Why some Italian Greyhounds are greying fast?
Did you ever questioned why some Italian Greyhounds are greying mush faster than others? Here are results of recent scientific study which gives some answers.
The present study examined the association of anxiety and impulsivity with premature muzzle grayness among young dogs of different breeds. A sample of 400 dogs (198 females, 202 males), ages 1–4 years was obtained at dog parks, shows, veterinary clinics, and other venues. Each dog was photographed and the degree of muzzle grayness was rated on an ordinal scale ranging from “no gray” to “full gray.” White or pale colored dogs were dropped from the study because it was impossible to determine degree of grayness.
Each owner filled out a questionnaire assessing the constructs of anxiety and impulsivity, as well as other behaviors and characteristics. To prevent response bias, owners were told that the purpose of the study involved dog lifestyle. Distractor items were added to the survey to prevent the owner from guessing the purpose of the survey.
The 42-item questionnaire was developed by the authors. Demographic data were collected as well as information on the dog’s participation in organized or competitive activities (e.g. agility, search and rescue, service dog work); knowledge of basic obedience commands; the amount of time the dog spent outside unsupervised; presence of other animals (dogs or cats) in the dog’s place of residence; medical history; current medications taken, and pain issues.
The questionnaire included two specific multi-item scales intended to assess levels of fear/anxiety, and impulsivity/arousal in the dogs.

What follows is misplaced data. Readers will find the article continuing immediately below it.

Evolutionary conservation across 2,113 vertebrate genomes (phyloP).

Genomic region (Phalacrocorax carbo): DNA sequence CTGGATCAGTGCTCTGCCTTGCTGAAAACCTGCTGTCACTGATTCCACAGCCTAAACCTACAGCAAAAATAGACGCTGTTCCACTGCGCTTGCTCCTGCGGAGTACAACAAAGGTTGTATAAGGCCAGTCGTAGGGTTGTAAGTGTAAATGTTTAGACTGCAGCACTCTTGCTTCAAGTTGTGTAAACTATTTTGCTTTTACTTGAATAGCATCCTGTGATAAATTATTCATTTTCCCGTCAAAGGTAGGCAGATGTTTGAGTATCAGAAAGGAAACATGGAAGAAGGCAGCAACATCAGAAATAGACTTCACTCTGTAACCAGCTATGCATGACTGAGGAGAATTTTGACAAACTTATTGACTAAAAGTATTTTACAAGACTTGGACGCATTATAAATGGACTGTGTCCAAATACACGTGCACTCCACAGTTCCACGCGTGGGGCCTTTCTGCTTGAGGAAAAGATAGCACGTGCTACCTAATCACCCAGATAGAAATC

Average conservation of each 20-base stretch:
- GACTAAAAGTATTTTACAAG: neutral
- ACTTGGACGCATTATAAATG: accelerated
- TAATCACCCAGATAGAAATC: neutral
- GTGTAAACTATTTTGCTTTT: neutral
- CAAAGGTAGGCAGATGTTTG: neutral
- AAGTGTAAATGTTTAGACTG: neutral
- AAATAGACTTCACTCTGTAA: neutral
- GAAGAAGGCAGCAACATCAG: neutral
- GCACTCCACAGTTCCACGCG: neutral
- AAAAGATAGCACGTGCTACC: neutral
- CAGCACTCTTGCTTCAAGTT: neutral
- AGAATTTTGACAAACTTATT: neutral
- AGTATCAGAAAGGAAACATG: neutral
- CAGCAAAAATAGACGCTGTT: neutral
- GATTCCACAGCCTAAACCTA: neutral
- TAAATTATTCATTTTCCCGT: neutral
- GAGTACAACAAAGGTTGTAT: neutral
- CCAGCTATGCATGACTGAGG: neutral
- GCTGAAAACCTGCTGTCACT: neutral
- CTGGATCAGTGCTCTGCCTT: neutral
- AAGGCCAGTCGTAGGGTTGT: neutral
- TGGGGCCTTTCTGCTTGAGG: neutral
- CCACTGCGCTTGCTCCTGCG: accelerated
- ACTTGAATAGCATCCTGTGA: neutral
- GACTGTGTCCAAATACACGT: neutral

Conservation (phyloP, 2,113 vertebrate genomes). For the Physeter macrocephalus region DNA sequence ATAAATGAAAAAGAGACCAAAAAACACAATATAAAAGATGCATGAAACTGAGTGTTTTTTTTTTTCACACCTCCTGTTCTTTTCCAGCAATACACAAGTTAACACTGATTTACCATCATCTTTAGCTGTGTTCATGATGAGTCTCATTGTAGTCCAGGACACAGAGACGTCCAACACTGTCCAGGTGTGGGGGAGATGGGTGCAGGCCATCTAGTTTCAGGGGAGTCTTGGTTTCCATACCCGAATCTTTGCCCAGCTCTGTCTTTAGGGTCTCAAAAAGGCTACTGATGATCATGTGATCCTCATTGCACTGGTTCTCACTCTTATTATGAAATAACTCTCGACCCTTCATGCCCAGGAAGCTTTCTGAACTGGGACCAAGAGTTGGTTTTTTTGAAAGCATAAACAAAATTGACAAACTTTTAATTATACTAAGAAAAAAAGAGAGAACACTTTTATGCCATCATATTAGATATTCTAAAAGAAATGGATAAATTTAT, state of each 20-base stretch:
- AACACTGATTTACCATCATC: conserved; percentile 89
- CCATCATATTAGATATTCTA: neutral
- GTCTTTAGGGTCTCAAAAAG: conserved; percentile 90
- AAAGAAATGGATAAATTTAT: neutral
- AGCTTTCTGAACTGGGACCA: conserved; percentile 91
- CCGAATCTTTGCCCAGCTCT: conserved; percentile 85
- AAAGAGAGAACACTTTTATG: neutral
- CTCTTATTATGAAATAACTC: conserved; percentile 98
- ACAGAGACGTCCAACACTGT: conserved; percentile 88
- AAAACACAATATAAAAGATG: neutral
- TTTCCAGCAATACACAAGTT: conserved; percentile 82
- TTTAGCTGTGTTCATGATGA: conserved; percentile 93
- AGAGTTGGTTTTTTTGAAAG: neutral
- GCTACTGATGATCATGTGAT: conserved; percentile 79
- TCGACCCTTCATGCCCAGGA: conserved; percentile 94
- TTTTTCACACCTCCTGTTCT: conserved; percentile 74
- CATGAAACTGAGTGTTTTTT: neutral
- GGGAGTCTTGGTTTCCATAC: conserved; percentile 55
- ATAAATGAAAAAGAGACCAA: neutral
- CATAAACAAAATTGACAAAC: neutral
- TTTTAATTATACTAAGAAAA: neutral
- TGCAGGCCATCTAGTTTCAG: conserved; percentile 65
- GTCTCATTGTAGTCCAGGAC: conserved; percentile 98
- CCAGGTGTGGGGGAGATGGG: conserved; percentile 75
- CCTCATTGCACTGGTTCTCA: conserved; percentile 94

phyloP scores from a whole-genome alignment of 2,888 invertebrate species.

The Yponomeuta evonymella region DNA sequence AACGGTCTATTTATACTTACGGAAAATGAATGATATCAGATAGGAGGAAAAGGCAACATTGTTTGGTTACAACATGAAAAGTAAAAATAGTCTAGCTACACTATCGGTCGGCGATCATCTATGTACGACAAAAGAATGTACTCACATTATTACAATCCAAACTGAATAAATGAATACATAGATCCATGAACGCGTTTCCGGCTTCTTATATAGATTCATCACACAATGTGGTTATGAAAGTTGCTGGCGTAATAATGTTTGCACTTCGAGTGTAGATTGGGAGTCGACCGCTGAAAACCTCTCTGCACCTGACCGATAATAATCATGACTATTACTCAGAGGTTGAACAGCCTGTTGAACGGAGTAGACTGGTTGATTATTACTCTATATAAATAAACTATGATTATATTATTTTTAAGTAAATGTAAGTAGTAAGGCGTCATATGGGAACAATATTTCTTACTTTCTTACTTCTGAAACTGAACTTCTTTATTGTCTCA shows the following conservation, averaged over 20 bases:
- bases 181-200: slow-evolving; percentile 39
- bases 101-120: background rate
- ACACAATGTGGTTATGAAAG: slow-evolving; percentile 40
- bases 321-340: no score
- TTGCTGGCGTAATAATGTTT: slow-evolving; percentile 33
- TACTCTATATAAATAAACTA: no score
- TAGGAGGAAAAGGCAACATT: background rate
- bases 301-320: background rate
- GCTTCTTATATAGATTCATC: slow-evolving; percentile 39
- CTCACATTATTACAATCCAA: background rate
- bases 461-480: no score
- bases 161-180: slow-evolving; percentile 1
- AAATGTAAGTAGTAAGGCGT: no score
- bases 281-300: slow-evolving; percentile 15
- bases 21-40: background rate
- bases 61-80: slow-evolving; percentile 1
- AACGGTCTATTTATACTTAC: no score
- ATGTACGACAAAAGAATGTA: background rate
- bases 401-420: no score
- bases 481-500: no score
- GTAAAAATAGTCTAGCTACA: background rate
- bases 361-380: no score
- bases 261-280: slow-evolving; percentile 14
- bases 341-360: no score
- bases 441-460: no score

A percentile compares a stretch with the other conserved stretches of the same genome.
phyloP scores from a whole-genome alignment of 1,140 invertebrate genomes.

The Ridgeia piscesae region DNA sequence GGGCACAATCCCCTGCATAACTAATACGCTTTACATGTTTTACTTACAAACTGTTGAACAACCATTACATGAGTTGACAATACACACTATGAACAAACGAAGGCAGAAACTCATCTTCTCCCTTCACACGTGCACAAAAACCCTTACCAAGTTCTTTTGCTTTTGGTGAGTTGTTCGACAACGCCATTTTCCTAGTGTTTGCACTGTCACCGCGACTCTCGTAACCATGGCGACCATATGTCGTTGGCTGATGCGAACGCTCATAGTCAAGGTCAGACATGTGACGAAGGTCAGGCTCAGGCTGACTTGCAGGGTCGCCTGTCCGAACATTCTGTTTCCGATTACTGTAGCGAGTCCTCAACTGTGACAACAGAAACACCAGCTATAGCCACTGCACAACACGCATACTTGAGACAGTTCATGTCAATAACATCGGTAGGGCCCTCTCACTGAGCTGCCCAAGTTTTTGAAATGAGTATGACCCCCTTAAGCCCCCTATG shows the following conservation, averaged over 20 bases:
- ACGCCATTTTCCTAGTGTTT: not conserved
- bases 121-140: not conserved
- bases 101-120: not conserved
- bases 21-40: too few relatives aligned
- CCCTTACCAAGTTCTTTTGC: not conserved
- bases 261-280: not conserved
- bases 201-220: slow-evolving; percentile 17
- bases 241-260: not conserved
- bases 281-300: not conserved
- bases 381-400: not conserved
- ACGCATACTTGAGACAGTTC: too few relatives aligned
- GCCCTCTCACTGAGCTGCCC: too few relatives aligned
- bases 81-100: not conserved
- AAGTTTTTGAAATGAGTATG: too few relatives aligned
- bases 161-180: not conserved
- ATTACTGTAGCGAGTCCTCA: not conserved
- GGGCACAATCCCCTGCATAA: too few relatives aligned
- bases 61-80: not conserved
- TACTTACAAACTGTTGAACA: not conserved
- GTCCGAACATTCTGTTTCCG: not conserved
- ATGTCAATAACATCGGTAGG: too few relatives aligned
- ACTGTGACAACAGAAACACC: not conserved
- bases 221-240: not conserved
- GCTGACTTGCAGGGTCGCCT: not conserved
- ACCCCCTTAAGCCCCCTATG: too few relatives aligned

Examples of survey items indicating anxiety included: destruction when left alone; hair loss on vet exam or being in a new place; and cringes/cowers in response to groups of people.
Examples of survey items indicating impulsivity included: jumping on people, inability to calm, loss of focus, hyperactivity after exercise. (See table below).
Table is enlarged by click or tap
To address the association of anxiety and impulsivity with the extent of graying in dogs, a latent variable regression analysis was carried out.
In the sample of young dogs, latent variable regression showed that the extent of muzzle grayness was:
- significantly and positively predicted by anxiety (p=0.005) and impulsivity (p<0.001);
- dog size, spay/neuter status, or medical problems did not predict extent of muzzle grayness;
- significantly predicted by fear of loud noises (p=0.001), unfamiliar animals (p=0.031), and unfamiliar people (p<0.001).
Premature graying in young dogs may be a possible indicator of anxiety, fear or impulsivity issues in dogs. Therefore the findings of this study involves the possibility of using observations of muzzle grayness in a diagnostic manner to address anxiety, impulsivity, or fear issues. When premature graying is evident, early intervention programs then could be initiated, whereby owners are assisted with teaching their dogs coping skills/default behavior, providing their dogs with mental stimulation and facilitating their dogs’ ability to read body language to help alleviate some of the anxiety/impulsivity/fear problems their dogs may experience and thereby promote a healthy, high-quality life.
Details of the survey you could see by the link in source below.